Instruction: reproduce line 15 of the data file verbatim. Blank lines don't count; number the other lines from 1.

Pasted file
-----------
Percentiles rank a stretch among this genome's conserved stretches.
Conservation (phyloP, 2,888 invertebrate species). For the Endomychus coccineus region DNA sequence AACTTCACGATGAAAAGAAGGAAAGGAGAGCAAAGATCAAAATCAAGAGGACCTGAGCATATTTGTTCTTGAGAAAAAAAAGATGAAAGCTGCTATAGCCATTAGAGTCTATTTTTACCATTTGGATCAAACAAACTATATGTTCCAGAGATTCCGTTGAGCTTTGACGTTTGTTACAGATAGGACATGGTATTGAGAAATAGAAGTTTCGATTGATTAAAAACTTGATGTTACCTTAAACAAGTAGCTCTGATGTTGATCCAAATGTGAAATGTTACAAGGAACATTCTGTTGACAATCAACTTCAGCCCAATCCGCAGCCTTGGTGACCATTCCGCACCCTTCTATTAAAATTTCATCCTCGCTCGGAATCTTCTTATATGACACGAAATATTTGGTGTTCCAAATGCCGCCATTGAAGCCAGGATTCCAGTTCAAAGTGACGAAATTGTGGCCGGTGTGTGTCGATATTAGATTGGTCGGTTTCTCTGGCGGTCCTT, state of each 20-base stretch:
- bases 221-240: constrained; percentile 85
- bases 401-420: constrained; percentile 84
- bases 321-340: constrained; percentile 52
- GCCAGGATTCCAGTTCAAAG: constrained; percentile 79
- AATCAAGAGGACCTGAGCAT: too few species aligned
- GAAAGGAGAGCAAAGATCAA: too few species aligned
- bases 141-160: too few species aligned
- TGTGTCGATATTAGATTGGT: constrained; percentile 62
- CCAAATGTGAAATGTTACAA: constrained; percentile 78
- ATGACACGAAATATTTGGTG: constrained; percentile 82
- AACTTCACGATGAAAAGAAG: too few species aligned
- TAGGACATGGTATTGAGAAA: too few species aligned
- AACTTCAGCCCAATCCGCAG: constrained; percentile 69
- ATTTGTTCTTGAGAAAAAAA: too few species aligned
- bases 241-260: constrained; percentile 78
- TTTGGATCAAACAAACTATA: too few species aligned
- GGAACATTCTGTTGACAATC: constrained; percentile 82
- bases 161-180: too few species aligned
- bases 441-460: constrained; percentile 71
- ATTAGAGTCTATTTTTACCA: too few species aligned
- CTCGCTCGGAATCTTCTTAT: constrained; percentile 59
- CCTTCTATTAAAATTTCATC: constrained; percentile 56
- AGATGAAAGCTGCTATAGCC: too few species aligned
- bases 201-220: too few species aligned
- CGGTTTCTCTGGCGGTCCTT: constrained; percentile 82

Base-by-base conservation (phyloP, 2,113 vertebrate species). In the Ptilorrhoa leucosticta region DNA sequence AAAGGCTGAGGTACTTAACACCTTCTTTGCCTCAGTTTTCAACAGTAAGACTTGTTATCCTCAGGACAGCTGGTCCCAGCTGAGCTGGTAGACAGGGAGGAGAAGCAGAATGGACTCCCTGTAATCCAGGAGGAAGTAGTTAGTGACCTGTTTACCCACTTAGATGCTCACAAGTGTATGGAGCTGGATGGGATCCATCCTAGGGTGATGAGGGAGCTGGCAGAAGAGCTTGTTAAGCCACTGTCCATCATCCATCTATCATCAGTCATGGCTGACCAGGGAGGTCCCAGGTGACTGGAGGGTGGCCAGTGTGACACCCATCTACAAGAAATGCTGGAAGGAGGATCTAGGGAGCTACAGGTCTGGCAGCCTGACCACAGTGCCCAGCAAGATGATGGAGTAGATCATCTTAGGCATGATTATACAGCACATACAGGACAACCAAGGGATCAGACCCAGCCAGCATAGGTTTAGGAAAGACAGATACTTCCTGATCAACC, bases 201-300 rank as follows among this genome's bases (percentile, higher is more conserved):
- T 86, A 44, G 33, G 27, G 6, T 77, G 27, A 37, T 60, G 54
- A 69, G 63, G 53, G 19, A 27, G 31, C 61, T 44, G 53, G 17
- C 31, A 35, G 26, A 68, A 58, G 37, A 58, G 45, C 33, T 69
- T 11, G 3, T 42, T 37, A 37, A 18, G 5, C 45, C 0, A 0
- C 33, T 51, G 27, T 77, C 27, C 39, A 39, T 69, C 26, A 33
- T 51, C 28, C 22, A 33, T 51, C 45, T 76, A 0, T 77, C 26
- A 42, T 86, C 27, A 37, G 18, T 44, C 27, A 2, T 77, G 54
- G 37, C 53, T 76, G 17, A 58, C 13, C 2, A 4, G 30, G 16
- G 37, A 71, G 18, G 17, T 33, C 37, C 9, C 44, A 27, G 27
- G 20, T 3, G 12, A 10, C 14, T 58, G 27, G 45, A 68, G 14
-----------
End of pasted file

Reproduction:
- AACTTCAGCCCAATCCGCAG: constrained; percentile 69